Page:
|Study Type :||Interventional (Clinical Trial)|
|Actual Enrollment :||50 participants|
|Intervention Model:||Single Group Assignment|
|Official Title:||Methods for the Measurement of Respiratory Rate|
|Study Start Date :||January 2016|
|Actual Primary Completion Date :||February 2016|
|Actual Study Completion Date :||February 2016|
All included patients will have respiratory rates measured by a research assistant using a criterion standard approach, by the SensiumVitals device and by the ward staff.
The patients will have their respiratory rates, heart rates and temperature (axilla) measured continuously by the SensiumVitals patch.
- Difference in respiratory rate recorded by the research assistant using a criterion standard approach and the SensiumVitals device [ Time Frame: 24 Hours ]After enrolment at the general, medical short-time ward a research assistant will measure the patient's respiratory rate using a criterion standard approach. The time of this measurement will be registered, and the corresponding measurement made by the SensiumVitals device will be extracted and used for the comparison. Reported with Bland-Altman plots.
- Difference in respiratory rate recorded by the ward staff using standard clinical practice and the SensiumVitals device [ Time Frame: 24 Hours ]The ward staff's first measurement of respiratory rate after the patient is enrolled in the study at the general, medical short-time ward as registered in the electronic patient journal. The time of this measurement will be registered, and the corresponding measurement made by the SensiumVitals device will be extracted and used for the comparison. Reported with Bland-Altman plots.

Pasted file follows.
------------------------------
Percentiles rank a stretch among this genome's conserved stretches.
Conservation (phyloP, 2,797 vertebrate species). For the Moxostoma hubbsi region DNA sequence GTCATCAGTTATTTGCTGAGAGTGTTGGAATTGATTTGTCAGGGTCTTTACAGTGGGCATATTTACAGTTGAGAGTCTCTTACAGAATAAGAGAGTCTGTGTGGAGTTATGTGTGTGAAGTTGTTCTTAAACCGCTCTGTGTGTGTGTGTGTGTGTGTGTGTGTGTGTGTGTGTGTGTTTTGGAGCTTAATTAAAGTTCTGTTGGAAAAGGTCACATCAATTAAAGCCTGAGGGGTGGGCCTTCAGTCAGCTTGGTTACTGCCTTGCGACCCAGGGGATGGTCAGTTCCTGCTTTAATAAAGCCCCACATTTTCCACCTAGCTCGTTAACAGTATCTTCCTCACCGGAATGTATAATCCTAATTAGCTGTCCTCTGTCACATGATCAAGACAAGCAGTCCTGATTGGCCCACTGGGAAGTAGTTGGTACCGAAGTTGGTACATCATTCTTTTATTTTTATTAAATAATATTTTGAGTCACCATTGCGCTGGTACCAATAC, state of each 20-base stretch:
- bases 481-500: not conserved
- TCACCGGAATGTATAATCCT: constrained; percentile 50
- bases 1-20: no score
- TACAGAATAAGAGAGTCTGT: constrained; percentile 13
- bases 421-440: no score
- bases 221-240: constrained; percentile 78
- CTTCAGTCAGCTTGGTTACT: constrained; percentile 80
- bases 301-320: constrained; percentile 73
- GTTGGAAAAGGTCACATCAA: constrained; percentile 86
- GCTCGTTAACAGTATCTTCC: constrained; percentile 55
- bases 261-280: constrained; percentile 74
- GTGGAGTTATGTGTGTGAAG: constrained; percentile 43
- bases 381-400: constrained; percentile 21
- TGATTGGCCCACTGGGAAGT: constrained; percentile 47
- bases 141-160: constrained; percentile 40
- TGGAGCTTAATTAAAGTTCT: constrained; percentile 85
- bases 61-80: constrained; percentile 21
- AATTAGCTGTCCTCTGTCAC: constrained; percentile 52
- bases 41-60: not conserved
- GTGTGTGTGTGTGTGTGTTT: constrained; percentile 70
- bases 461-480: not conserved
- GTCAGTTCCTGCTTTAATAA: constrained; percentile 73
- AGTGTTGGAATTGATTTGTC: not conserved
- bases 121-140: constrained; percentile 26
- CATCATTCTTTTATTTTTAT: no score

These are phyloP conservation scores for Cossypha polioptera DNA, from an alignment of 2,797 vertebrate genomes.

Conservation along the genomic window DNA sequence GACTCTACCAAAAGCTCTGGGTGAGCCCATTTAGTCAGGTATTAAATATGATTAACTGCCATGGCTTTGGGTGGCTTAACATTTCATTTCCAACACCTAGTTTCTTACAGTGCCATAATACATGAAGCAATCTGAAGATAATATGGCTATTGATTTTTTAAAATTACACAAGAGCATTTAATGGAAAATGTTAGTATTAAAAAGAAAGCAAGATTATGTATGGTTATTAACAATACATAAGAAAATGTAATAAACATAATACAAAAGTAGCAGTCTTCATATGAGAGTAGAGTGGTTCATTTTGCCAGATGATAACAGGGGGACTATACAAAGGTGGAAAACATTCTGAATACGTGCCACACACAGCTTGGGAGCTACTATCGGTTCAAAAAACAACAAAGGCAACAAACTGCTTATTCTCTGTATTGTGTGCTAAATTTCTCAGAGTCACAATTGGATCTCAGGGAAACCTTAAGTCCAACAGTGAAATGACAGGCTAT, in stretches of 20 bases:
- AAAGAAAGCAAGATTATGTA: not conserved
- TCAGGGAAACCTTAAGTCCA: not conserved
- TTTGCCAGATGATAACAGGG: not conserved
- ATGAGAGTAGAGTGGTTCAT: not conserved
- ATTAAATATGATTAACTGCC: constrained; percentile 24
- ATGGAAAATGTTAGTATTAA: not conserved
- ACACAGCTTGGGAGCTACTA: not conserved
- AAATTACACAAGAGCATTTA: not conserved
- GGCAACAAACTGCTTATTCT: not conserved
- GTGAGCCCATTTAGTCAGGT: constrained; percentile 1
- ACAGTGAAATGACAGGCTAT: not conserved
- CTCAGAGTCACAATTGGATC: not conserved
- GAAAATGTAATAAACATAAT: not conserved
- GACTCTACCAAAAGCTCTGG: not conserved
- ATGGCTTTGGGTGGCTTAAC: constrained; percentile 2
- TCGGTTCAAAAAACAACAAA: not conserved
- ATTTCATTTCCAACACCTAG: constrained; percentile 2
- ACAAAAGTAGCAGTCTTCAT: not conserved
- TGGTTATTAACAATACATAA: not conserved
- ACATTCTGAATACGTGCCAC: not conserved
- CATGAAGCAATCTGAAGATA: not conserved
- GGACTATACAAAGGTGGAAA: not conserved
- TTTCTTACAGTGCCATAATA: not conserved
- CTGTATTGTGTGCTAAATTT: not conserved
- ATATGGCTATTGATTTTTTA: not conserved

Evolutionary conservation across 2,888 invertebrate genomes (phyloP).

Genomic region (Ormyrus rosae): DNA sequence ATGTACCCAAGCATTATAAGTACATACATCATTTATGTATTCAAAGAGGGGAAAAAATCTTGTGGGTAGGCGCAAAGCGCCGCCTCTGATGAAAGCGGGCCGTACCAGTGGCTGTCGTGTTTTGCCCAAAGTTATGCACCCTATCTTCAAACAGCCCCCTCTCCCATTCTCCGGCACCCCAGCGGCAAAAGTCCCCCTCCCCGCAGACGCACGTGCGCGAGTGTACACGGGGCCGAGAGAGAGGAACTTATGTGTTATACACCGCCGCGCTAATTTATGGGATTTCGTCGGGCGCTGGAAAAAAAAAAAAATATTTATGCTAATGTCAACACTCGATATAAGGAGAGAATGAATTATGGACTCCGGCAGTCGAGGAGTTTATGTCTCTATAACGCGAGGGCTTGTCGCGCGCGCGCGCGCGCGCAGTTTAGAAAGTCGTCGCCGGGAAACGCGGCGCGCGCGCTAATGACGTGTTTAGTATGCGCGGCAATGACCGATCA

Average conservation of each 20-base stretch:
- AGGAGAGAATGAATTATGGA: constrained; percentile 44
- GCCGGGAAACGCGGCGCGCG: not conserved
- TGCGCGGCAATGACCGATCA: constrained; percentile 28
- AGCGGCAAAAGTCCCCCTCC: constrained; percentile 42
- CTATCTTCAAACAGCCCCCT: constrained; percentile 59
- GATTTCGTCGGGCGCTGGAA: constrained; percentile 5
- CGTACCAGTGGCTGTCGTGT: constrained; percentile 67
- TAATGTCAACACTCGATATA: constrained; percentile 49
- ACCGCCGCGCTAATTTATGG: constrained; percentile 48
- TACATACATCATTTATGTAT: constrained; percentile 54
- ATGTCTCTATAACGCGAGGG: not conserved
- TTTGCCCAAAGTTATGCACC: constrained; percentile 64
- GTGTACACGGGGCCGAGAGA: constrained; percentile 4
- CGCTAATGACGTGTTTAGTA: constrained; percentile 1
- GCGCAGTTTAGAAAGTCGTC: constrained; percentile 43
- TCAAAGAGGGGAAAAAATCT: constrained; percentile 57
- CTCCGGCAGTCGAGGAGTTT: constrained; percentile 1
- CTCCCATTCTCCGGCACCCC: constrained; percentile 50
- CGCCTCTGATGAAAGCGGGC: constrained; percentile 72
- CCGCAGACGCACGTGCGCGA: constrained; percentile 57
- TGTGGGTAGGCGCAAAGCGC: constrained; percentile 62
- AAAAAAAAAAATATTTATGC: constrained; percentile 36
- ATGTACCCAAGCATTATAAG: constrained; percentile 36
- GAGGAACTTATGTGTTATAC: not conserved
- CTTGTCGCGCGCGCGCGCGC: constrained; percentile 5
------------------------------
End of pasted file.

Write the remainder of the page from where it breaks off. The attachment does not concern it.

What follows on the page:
- Early Warning Score recorded by the research assistant [ Time Frame: 24 Hours ]Early Warning Score (point score) will be recorded using standard practice by the research assistant. Parameters included in the Early Warning Score: Peripheal arterial oxygen satuation (%), pulse (beats per minute), use of supplementary oxygen (liters per minute), systolic and diastolic blood pressure (mmHg), level of consciousness (AVPU-scale), temperature (degrees celcius) and pulse regularity (yes/no).
- Early Warning Score recorded by the ward staff [ Time Frame: 24 Hours ]Early Warning Score (point score) recorded using standard practice by the ward staff. Early Warning Score consists of: Peripheal arterial oxygen satuation (%), pulse (beats per minute), use of supplementary oxygen (liters per minute), systolic and diastolic blood pressure (mmHg), level of consciousness (AVPU-scale) and temperature (degrees celcius).
To learn more about this study, you or your doctor may contact the study research staff using the contact information provided by the sponsor.
Please refer to this study by its ClinicalTrials.gov identifier (NCT number): NCT02672007
|Copenhagen Academy for Medical Education and Simulation and Medical-Short Time Ward, Herlev Hospital|
|Herlev, Denmark, 2730|
|Principal Investigator:||Niels E Pedersen, MD||Copenhagen Academy for Medical Education and Simulation, Herlev Hospital, Center for HR, Capital Region of Denmark|